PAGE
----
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No country is doing enough to protect children from the impact of climate change, a joint report by the World Health Organization, UNICEF and The Lancet has found.
The future of every child is at risk as nations across the world fail to curb the effects of climate change and provide the clean and healthy environment essential for their well-being, according to a report commissioned by the UN.
"Climate change, ecological degradation, migrating populations, conflict, pervasive inequalities and predatory commercial practices threaten the health and future of children in every country," according to the report, authored by more than 40 child and adolescent health experts.
Though the children in wealthy nations have a better chance at survival and well-being, those same countries disproportionately contribute to the carbon emissions threatening the future of all children, the joint report by the World Health Organization, UNICEF and medical journal The Lancet found.
According to the report, not a single country performs well in all three categories measured: child flourishing, sustainability and equity.
"Countries need to overhaul their approach to child and adolescent health to ensure that we not only look after our children today but protect the world they will inherit in the future," said former New Zealand Prime Minister Helen Clark, who is now the co-chair of the international commission that produced the report.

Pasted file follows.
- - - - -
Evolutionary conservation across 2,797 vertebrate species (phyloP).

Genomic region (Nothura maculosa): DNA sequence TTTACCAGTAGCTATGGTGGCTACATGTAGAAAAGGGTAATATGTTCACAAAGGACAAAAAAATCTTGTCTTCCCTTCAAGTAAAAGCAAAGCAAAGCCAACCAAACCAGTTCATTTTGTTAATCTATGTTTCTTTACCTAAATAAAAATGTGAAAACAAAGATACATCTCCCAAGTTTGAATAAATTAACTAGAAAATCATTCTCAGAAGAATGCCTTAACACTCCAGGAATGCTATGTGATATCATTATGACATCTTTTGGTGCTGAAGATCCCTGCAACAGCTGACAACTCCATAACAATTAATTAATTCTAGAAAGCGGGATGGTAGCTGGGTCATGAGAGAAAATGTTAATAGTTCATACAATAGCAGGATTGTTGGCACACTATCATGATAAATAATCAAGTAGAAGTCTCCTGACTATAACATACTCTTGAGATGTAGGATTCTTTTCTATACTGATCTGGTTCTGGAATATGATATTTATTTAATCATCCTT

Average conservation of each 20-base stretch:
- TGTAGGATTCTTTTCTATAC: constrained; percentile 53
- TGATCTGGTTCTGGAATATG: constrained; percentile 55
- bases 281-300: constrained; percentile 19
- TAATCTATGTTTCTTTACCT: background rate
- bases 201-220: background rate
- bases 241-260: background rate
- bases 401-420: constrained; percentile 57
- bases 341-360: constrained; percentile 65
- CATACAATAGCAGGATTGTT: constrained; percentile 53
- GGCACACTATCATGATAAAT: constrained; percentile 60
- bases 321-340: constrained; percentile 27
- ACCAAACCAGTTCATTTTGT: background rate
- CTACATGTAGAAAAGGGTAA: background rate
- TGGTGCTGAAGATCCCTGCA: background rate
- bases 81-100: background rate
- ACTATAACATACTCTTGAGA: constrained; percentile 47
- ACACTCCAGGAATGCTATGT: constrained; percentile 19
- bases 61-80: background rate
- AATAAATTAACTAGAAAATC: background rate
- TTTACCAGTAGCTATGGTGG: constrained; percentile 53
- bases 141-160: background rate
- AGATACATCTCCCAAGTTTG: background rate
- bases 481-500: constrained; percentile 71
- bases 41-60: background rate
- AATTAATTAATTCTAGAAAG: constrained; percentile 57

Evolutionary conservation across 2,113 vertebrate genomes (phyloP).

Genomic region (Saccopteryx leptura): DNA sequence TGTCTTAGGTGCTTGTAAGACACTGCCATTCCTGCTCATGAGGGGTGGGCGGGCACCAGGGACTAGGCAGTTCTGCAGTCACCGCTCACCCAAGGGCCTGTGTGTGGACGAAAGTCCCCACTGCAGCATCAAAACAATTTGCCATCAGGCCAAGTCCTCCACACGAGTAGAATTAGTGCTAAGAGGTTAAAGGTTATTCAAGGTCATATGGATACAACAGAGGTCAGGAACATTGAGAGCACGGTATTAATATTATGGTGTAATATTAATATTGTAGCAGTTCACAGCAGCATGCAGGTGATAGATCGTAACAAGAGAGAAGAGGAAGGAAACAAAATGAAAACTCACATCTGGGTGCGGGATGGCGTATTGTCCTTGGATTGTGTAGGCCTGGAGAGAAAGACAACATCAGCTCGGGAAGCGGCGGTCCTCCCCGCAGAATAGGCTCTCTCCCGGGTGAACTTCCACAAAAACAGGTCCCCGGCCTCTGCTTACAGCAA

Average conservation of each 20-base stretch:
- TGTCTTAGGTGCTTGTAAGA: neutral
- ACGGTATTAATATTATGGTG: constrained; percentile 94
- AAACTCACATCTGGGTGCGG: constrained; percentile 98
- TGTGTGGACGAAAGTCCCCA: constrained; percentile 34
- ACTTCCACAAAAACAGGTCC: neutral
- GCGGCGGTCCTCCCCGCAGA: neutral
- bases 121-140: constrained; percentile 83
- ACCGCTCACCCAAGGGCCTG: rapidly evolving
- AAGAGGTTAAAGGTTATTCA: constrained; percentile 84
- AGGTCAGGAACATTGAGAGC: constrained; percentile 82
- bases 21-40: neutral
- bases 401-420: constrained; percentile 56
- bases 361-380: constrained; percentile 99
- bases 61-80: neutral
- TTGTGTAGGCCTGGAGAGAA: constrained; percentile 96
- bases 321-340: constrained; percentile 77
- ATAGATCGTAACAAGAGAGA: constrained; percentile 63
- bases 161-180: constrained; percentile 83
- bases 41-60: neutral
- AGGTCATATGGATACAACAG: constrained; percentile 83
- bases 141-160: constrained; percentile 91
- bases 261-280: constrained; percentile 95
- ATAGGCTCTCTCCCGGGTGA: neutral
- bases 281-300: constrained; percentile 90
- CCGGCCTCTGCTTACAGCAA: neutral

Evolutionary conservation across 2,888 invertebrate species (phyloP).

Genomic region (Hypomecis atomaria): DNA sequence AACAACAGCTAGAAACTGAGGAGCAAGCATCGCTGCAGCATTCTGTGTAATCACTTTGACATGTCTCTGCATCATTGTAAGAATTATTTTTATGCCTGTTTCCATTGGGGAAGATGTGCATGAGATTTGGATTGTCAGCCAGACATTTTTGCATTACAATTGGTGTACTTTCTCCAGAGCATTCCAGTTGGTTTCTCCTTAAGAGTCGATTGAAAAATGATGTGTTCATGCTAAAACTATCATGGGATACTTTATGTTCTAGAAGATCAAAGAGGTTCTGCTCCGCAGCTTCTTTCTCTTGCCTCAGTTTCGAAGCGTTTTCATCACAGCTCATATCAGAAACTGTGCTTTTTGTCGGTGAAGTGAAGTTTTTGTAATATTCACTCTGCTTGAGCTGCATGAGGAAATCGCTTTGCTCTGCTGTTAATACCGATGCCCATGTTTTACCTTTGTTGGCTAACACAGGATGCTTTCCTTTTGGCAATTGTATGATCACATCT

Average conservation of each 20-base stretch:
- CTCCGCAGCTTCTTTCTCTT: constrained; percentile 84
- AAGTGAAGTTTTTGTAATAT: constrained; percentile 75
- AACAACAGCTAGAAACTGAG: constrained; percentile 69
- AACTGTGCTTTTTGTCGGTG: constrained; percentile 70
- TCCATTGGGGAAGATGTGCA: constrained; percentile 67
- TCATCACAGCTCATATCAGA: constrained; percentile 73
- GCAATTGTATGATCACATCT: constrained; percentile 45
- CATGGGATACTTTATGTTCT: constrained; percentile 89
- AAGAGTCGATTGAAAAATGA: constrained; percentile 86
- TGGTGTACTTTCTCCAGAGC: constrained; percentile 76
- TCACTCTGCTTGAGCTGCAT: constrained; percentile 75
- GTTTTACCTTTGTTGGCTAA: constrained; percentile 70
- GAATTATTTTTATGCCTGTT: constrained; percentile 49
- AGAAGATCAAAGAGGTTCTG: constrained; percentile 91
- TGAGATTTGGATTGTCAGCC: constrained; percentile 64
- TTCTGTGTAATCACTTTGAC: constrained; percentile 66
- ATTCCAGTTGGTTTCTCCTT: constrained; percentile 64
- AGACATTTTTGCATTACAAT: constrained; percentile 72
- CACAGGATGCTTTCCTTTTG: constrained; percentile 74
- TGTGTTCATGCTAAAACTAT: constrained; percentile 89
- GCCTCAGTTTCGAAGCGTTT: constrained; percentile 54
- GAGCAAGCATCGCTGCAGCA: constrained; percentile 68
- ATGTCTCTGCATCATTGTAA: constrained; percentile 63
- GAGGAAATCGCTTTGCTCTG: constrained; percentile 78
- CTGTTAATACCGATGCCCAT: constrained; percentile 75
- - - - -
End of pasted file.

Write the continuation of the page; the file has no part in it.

Exploitative marketing practices
The report also highlighted the threats to children posed by the commercial sector. Exposure to marketing and advertisements of junk food and fat- and sugar-laden foods are linked to obesity among children.
The number of obese children and adolescents increased tenfold, from 11 million in 1975 to 124 million by 2016, the authors noted.
Children are also exposed to advertisements of products meant for adults, such as alcohol, tobacco and gambling — boosting the chances that they will consume them themselves.
The report calls for children to be placed at the center of the efforts to achieve the sustainable development goals agreed to in 2015.
"The SDGs convey a dual vision: to protect our planet from a dangerous and uncertain future and to ensure that we deliver secure, fair and healthy lives for future generations. Children are at the heart of this vision, with their own needs, rights, perspectives, and contributions," it said.
adi/msh (AFP, Reuters)